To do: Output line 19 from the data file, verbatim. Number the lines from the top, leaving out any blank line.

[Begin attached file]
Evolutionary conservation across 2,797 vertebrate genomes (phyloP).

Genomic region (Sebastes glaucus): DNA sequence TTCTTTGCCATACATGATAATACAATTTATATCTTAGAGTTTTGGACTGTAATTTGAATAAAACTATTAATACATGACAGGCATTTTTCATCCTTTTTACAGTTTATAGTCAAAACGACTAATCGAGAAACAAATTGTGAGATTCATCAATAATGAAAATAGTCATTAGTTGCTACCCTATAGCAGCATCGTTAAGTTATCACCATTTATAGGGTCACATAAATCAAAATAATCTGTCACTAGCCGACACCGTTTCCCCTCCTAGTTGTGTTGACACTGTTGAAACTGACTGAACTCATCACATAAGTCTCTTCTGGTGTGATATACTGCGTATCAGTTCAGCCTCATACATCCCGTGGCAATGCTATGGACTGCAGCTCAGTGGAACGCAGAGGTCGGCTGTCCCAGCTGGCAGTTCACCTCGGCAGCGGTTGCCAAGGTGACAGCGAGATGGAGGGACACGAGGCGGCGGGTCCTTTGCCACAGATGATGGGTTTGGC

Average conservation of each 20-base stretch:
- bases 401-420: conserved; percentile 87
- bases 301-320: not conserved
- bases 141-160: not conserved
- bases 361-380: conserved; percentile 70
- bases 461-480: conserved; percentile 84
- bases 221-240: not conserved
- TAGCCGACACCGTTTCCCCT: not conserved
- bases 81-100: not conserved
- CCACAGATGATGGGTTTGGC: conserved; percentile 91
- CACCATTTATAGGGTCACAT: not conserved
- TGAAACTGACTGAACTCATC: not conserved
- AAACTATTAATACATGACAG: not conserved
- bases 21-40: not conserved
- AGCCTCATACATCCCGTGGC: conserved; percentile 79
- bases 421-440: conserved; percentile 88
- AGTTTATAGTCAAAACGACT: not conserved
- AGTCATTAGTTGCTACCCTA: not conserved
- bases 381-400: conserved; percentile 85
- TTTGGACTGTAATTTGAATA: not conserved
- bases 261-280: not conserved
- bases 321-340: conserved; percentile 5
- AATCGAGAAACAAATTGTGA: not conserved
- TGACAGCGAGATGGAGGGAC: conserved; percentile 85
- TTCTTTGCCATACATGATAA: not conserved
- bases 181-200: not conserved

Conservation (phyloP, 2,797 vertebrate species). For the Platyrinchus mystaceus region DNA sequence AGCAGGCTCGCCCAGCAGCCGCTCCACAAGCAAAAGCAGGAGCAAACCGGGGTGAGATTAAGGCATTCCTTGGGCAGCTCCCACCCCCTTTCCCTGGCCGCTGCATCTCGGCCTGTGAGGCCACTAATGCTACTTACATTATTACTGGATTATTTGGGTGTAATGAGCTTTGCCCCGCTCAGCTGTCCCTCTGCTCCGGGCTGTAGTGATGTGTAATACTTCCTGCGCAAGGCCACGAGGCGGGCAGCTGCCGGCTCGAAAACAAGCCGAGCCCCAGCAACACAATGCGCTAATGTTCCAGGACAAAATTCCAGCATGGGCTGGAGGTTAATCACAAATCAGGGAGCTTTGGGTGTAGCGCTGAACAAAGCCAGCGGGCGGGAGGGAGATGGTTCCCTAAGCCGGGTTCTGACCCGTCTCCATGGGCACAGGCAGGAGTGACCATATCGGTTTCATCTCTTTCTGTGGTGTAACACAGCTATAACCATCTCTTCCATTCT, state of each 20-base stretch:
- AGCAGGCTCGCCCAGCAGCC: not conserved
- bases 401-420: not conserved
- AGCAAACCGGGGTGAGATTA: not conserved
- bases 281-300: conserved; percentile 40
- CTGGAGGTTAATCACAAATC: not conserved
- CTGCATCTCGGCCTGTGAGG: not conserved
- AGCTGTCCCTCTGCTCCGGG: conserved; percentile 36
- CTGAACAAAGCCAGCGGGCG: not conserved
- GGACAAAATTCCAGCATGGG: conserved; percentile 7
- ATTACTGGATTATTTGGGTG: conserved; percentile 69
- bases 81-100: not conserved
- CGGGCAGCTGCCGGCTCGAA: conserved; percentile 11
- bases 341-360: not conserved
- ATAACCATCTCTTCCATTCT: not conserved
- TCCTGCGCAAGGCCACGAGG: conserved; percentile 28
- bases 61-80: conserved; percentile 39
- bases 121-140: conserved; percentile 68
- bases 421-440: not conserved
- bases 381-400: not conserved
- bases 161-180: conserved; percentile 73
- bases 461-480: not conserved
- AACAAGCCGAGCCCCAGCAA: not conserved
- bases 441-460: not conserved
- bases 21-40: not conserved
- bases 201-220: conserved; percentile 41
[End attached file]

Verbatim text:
- AGTTTATAGTCAAAACGACT: not conserved